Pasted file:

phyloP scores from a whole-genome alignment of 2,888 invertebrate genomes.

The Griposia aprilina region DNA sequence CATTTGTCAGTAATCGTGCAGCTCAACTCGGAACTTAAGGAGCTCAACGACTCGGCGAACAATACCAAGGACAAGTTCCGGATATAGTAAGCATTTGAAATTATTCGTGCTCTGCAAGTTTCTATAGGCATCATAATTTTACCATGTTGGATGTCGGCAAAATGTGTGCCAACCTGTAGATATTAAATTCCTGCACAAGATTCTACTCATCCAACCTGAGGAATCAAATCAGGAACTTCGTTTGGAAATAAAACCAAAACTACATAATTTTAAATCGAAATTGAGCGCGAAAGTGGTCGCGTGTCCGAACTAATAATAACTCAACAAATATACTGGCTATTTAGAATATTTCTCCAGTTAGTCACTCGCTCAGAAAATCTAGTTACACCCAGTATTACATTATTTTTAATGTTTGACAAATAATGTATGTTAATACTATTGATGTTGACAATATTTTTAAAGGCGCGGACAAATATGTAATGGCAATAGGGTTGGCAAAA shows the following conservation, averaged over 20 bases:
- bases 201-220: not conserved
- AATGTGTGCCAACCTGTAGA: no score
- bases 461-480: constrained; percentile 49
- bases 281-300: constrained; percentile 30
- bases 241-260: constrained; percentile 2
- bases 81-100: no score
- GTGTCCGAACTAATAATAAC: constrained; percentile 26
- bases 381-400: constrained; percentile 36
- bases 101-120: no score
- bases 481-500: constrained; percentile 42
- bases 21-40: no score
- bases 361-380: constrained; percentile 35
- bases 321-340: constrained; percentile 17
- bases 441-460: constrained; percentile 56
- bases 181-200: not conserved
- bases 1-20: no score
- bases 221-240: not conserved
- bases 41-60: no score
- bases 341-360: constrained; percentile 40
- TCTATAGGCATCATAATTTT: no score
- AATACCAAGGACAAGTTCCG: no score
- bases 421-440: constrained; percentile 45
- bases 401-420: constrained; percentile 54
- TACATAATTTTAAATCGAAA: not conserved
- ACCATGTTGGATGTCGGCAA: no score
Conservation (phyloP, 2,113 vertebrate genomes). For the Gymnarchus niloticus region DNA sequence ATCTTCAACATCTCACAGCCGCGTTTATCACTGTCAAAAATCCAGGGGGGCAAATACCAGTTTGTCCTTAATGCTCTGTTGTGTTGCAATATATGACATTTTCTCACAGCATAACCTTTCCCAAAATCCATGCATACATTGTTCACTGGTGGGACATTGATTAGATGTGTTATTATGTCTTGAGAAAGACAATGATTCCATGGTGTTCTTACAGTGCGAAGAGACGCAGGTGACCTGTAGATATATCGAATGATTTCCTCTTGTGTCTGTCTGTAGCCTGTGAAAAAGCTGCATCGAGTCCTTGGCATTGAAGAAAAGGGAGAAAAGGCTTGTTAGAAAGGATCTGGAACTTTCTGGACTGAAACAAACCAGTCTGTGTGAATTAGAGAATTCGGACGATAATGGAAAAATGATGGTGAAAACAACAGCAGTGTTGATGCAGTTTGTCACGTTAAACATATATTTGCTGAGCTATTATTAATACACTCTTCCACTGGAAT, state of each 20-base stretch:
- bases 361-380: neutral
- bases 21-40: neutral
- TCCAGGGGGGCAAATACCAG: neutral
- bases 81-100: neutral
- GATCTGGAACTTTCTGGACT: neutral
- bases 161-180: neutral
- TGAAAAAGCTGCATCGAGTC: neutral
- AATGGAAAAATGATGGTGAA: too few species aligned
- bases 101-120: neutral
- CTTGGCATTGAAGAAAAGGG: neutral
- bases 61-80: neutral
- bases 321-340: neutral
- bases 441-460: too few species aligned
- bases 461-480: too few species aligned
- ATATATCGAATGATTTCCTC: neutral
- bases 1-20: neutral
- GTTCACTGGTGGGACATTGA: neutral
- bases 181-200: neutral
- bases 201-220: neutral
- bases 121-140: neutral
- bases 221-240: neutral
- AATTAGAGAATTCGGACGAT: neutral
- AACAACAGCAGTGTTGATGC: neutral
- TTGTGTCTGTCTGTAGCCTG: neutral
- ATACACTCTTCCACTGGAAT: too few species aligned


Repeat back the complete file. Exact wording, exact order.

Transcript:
phyloP scores from a whole-genome alignment of 2,888 invertebrate genomes.

The Griposia aprilina region DNA sequence CATTTGTCAGTAATCGTGCAGCTCAACTCGGAACTTAAGGAGCTCAACGACTCGGCGAACAATACCAAGGACAAGTTCCGGATATAGTAAGCATTTGAAATTATTCGTGCTCTGCAAGTTTCTATAGGCATCATAATTTTACCATGTTGGATGTCGGCAAAATGTGTGCCAACCTGTAGATATTAAATTCCTGCACAAGATTCTACTCATCCAACCTGAGGAATCAAATCAGGAACTTCGTTTGGAAATAAAACCAAAACTACATAATTTTAAATCGAAATTGAGCGCGAAAGTGGTCGCGTGTCCGAACTAATAATAACTCAACAAATATACTGGCTATTTAGAATATTTCTCCAGTTAGTCACTCGCTCAGAAAATCTAGTTACACCCAGTATTACATTATTTTTAATGTTTGACAAATAATGTATGTTAATACTATTGATGTTGACAATATTTTTAAAGGCGCGGACAAATATGTAATGGCAATAGGGTTGGCAAAA shows the following conservation, averaged over 20 bases:
- bases 201-220: not conserved
- AATGTGTGCCAACCTGTAGA: no score
- bases 461-480: constrained; percentile 49
- bases 281-300: constrained; percentile 30
- bases 241-260: constrained; percentile 2
- bases 81-100: no score
- GTGTCCGAACTAATAATAAC: constrained; percentile 26
- bases 381-400: constrained; percentile 36
- bases 101-120: no score
- bases 481-500: constrained; percentile 42
- bases 21-40: no score
- bases 361-380: constrained; percentile 35
- bases 321-340: constrained; percentile 17
- bases 441-460: constrained; percentile 56
- bases 181-200: not conserved
- bases 1-20: no score
- bases 221-240: not conserved
- bases 41-60: no score
- bases 341-360: constrained; percentile 40
- TCTATAGGCATCATAATTTT: no score
- AATACCAAGGACAAGTTCCG: no score
- bases 421-440: constrained; percentile 45
- bases 401-420: constrained; percentile 54
- TACATAATTTTAAATCGAAA: not conserved
- ACCATGTTGGATGTCGGCAA: no score
Conservation (phyloP, 2,113 vertebrate genomes). For the Gymnarchus niloticus region DNA sequence ATCTTCAACATCTCACAGCCGCGTTTATCACTGTCAAAAATCCAGGGGGGCAAATACCAGTTTGTCCTTAATGCTCTGTTGTGTTGCAATATATGACATTTTCTCACAGCATAACCTTTCCCAAAATCCATGCATACATTGTTCACTGGTGGGACATTGATTAGATGTGTTATTATGTCTTGAGAAAGACAATGATTCCATGGTGTTCTTACAGTGCGAAGAGACGCAGGTGACCTGTAGATATATCGAATGATTTCCTCTTGTGTCTGTCTGTAGCCTGTGAAAAAGCTGCATCGAGTCCTTGGCATTGAAGAAAAGGGAGAAAAGGCTTGTTAGAAAGGATCTGGAACTTTCTGGACTGAAACAAACCAGTCTGTGTGAATTAGAGAATTCGGACGATAATGGAAAAATGATGGTGAAAACAACAGCAGTGTTGATGCAGTTTGTCACGTTAAACATATATTTGCTGAGCTATTATTAATACACTCTTCCACTGGAAT, state of each 20-base stretch:
- bases 361-380: neutral
- bases 21-40: neutral
- TCCAGGGGGGCAAATACCAG: neutral
- bases 81-100: neutral
- GATCTGGAACTTTCTGGACT: neutral
- bases 161-180: neutral
- TGAAAAAGCTGCATCGAGTC: neutral
- AATGGAAAAATGATGGTGAA: too few species aligned
- bases 101-120: neutral
- CTTGGCATTGAAGAAAAGGG: neutral
- bases 61-80: neutral
- bases 321-340: neutral
- bases 441-460: too few species aligned
- bases 461-480: too few species aligned
- ATATATCGAATGATTTCCTC: neutral
- bases 1-20: neutral
- GTTCACTGGTGGGACATTGA: neutral
- bases 181-200: neutral
- bases 201-220: neutral
- bases 121-140: neutral
- bases 221-240: neutral
- AATTAGAGAATTCGGACGAT: neutral
- AACAACAGCAGTGTTGATGC: neutral
- TTGTGTCTGTCTGTAGCCTG: neutral
- ATACACTCTTCCACTGGAAT: too few species aligned